José Batres Montúfar

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Jose Batres Montúfar.jpg

José Batres Montúfar (1809–1844) was a Guatemalan poet, politician, engineer and military figure.


Colón Theater after its remodeling in 1892.[1]
José Batres Montúfar bust that was originally placed at the Colón Theater in 1892. After the earthquakes of 1917-18, it was refurbished and donated to the Guatemala National Library.

In 1852, Juan Matheu and Manuel Francisco Pavón Aycinena presented Rafael Carrera with a plan to build a majestic National Theater, that would be called Carrera Theater in his honor. Once approved, Carrera commissioned Matheu himself and Miguel Ruiz de Santisteban to build the theater. Initially it was in charge of engineer Miguel Rivera Maestre, but he quit after a few months and was replaced by German expert José Beckers, who built the Greek façades and added a lobby. This was the first monumental building ever built in the Republican era of Guatemala,[1] given that in the 1850s the country finally was enjoying some peace and prosperity.[2]

Appleton's Guide to México and Guatemala of 1884 describes the theater as follows: «In the middle of the square is the Theater, similar in size and elegance to any of the rest of Spanish America. Lines of orange trees and other nice trees of brilliant flowers and delicious fragrances surround the building while the statues and fountains placed at certain intervals enhance even more the beauty of the place.[3]

After the Liberal reform from 1871, the theater was called National Theater. In 1892, it was refurbished, removing the conservative Coat of Arms from its façade and substituting it with a sculpture and inscriptions. The orange trees, fountains and sculptures were removed, and in their place modern gardens were planted and a bust of Batres Montúfar was erected.[4]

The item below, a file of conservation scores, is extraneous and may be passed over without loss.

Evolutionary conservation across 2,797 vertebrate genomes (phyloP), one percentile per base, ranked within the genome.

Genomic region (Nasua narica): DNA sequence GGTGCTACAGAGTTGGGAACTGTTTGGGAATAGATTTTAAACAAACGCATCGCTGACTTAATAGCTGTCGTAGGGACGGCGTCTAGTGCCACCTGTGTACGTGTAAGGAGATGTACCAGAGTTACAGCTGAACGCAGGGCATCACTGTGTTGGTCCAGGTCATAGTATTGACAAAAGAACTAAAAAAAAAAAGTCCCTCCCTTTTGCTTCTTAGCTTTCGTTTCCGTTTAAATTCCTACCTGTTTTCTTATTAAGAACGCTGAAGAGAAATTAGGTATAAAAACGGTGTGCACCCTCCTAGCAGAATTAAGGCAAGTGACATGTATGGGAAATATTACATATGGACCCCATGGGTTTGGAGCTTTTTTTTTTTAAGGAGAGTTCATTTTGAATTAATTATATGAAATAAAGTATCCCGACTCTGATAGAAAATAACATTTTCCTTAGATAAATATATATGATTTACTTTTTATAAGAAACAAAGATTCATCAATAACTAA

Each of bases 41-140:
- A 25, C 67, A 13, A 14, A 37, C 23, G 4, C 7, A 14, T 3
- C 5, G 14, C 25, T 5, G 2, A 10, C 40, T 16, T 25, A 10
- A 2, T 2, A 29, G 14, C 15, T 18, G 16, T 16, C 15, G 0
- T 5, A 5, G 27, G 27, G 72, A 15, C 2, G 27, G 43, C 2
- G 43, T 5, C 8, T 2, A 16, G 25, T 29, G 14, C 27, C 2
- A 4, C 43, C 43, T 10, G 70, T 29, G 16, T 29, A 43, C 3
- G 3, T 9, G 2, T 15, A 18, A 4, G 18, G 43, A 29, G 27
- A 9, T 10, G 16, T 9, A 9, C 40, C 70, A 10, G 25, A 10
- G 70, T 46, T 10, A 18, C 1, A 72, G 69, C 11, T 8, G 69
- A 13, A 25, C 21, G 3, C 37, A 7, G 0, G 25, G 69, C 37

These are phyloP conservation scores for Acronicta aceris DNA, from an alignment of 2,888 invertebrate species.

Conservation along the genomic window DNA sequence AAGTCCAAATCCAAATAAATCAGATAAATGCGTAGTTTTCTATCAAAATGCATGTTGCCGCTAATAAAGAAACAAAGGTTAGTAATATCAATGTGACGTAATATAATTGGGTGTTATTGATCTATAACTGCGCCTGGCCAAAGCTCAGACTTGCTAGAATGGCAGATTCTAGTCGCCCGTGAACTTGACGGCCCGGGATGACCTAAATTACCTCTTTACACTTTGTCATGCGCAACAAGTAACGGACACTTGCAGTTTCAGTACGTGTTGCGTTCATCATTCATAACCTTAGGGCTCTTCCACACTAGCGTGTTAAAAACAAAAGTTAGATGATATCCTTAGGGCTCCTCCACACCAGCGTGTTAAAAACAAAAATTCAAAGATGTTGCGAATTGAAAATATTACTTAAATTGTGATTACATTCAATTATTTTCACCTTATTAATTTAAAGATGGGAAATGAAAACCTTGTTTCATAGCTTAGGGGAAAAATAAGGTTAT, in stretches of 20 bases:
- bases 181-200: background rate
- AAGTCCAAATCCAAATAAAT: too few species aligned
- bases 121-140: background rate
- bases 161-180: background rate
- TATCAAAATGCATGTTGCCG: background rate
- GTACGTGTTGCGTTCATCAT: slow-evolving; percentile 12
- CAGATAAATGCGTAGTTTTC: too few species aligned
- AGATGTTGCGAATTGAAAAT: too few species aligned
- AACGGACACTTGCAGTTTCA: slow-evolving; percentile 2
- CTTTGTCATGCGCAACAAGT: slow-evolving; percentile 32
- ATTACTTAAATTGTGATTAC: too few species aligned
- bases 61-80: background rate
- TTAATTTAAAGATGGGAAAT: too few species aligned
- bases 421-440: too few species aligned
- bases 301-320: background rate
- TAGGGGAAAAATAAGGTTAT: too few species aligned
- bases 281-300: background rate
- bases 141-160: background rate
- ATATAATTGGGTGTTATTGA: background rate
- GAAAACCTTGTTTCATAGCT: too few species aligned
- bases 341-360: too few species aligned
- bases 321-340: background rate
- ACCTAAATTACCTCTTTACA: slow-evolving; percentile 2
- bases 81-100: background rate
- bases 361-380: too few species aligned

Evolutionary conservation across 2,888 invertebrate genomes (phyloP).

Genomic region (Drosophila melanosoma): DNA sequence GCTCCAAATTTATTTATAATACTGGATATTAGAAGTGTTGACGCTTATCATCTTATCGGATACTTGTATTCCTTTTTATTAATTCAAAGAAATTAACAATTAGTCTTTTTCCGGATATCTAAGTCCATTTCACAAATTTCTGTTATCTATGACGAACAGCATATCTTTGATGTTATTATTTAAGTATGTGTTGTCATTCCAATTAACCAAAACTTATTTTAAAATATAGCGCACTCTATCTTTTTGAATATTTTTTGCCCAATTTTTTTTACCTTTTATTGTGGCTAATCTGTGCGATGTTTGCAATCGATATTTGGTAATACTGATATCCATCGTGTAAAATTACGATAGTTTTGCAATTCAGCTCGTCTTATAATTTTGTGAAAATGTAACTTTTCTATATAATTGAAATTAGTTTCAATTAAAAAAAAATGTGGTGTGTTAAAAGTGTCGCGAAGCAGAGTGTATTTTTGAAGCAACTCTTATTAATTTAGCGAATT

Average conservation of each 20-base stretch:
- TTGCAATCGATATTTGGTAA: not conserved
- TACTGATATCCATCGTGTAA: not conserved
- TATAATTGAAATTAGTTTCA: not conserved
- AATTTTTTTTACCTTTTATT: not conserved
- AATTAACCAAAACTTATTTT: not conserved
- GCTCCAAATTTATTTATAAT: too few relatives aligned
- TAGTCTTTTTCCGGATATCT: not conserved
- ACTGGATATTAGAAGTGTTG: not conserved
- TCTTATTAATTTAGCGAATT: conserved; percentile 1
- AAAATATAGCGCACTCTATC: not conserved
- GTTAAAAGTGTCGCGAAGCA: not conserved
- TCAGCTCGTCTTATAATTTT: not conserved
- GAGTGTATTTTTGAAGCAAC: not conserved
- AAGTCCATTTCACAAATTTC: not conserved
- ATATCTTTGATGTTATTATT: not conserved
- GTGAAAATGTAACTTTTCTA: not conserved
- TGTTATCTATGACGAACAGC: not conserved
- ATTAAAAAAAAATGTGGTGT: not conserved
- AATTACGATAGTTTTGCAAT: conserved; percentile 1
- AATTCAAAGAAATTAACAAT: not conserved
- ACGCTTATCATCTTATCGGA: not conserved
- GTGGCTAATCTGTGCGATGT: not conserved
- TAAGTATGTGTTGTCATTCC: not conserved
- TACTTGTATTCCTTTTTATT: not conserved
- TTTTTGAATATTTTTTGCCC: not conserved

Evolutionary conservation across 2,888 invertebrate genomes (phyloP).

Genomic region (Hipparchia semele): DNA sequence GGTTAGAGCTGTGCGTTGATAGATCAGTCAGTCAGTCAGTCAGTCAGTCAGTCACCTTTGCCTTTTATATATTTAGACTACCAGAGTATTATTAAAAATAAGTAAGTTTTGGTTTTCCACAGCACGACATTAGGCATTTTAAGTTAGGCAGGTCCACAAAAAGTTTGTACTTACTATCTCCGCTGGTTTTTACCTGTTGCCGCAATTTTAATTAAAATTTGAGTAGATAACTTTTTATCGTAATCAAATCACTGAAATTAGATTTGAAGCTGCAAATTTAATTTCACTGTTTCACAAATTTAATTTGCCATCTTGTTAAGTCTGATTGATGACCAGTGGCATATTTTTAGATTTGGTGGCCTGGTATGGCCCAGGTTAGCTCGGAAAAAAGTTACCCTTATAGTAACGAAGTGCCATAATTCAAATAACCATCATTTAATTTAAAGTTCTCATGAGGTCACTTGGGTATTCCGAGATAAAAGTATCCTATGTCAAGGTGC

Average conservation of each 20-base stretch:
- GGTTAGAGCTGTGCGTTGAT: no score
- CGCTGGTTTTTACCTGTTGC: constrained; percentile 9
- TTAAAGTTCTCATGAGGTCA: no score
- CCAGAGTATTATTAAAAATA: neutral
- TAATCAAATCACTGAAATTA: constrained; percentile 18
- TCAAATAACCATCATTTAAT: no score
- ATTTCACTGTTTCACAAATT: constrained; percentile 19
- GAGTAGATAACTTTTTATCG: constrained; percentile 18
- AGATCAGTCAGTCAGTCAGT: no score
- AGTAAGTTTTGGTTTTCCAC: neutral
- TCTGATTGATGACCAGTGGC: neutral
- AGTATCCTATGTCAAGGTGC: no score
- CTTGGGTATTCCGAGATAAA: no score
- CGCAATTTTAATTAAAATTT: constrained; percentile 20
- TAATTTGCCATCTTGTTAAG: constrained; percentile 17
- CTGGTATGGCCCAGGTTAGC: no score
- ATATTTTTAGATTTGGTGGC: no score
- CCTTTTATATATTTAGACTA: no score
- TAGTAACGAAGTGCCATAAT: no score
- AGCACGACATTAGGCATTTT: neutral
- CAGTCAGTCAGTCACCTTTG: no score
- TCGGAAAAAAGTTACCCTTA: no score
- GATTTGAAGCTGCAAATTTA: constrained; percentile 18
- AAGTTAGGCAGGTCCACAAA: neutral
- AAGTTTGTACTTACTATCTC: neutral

During the government of general Manuel Lisandro Barillas Bercián, the theater was remodeled to celebrate the Discovery of America fourth centennial anniversary; the Italian community in Guatemala donated a statue of Christopher Columbus -Cristóbal Colón, in Spanish- which was placed next to the theater. Since then, the place was called «Colón Theater».[1]

Literary works[edit]

Rubén Darío considers two of Batres' poems, Reloj, and Falsas apariencias, "little gems" of American literature.[5]


  1. ^ a b c Guateantaño & 17 October 2011.
  2. ^ González Davison 2008, p. 432.
  3. ^ Conkling 1884, p. 343.
  4. ^ Guateantaño & 17 October.
  5. ^ Darío, Rubén (1887). "La Literatura en Centro-América". Revista de artes y letras (in Spanish). Biblioteca Nacional de Chile. XI: 593–594. MC0060418. Retrieved 25 March 2019. el pensamiento capital de su Reloj y de sus Falsas apariencias. Son estos dos poemitas dos joyeles de la literatura americana